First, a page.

Over the last 12 months, several football stars have shone bright.
Lionel Messi and Cristiano Ronaldo have continued to operate in a world of their own; Isco was brilliant in Real Madrid’s double- winning run-in; Kylian Mbappe exploded onto the scene in the Champions League; rising star Paolo Dybala and veterans Gigi Buffon and Dani Alves excelled for Juventus, and, Neymar made history with a world record transfer.
Many more names would be worthy in that list of the world’s best players, but there is one notable absentee: Gareth Bale.
In the relentlessly ruthless world of elite football, he is now in danger of suffering a severe loss of status.
The 2016/17 season was a poor one for Bale, partly because he entered it physically and mentally exhausted by his sterling performances for Wales during last summer’s European Championships, when he manfully bore the weight of a nation of his shoulders.
A few months later, as Real Madrid accelerated towards the finishing line in their ultimately glorious quest for a league and European double, Bale was nowhere to be seen. The Welsh winger missed the last few weeks with the latest in a long line of injuries, and the most concerning thing was that his absence didn’t even matter.
In fact, Madrid played their most convincing football for many years while Bale was on the sidelines, with Marco Asensio and Isco making the most of their opportunities to shine and Zinedine Zidane implementing a new winger-less formation which makes it difficult to see where Bale could fit in.
Gareth Bale's LaLiga record for Real Madrid:— Squawka Football (@Squawka) August 7, 2017
92 starts 🏃
54 goals ⚽️
33 assists 🅰️
Involved in a goal once every 89.9 minutes. 👊 pic.twitter.com/713PVQkB1s
The upshot is Bale is becoming a peripheral and unnecessary figure and, when you take into account his astronomical wages and expectations for extended playing time, an unwanted burden.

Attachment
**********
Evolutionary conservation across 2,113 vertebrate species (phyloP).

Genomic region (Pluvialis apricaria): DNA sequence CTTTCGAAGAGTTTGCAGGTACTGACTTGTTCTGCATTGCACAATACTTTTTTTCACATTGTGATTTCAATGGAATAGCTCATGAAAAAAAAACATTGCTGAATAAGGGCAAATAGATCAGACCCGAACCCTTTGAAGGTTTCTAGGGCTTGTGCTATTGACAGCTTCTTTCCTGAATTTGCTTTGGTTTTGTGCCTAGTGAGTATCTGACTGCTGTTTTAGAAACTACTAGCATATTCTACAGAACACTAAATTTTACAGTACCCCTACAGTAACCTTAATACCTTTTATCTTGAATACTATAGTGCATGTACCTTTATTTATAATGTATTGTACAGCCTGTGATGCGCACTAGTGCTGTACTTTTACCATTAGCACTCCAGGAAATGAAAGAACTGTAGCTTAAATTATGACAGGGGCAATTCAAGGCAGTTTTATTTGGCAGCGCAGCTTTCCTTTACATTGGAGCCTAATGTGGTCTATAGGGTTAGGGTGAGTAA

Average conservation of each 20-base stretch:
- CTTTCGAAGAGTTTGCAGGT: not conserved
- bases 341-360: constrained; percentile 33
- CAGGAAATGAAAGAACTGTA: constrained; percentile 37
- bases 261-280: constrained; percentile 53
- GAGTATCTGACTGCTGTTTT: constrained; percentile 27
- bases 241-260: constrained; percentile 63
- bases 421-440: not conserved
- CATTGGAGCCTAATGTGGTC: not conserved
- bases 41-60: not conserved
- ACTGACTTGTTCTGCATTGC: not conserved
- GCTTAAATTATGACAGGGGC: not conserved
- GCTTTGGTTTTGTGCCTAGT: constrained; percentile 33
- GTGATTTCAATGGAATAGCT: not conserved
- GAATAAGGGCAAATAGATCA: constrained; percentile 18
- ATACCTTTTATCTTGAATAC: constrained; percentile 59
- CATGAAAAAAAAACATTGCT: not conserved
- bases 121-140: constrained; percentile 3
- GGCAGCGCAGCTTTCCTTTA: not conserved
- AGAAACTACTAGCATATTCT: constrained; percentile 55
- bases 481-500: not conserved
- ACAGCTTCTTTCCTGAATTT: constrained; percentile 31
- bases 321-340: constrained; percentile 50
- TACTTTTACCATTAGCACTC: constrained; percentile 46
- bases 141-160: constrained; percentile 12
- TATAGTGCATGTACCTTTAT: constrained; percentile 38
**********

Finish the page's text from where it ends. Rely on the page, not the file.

Madrid’s likely signing of Mbappe this summer would shunt Bale further down the pecking order, and the question of his continuity at the club has become a genuinely hot topic for the first time since he arrived in 2013.
If he does leave, one potential destination looks far more likely than any other, and Manchester United manager Jose Mourinho’s confession on Monday that he would like to sign the Welshman was nothing more than the revelation of an open secret.
So the timing of Tuesday’s UEFA Super Cup between Bale’s current employers and his probable next home could not be more intriguing, but Mourinho’s statement that the winger being selected would indicate he is not available for sale is somewhat misleading.
Even if Bale does play from the start, it will be in the knowledge that neither Cristiano Ronaldo (only just returned to training) nor Mbappe (not yet signed) will be there. Once they are both in place, two from Tuesday night’s starting XI will obviously have to make way, which means that being picked in Skopje does not necessarily reveal Zidane’s long-term plans.
A match-winning performance from Bale, however, would be a different matter. If he can roll back time and deliver the kind of show-stopping display which has made him an unquestioned starter at the Bernabeu for the last four years, it could force Madrid’s decision-makers into a reconsideration.
After claiming three Champions League winners’ medals in the last four years, you might think he has nothing left to prove.
But, in fact, if he wants to dispel doubts about whether or not Madrid should keep him, Tuesday could be make or break.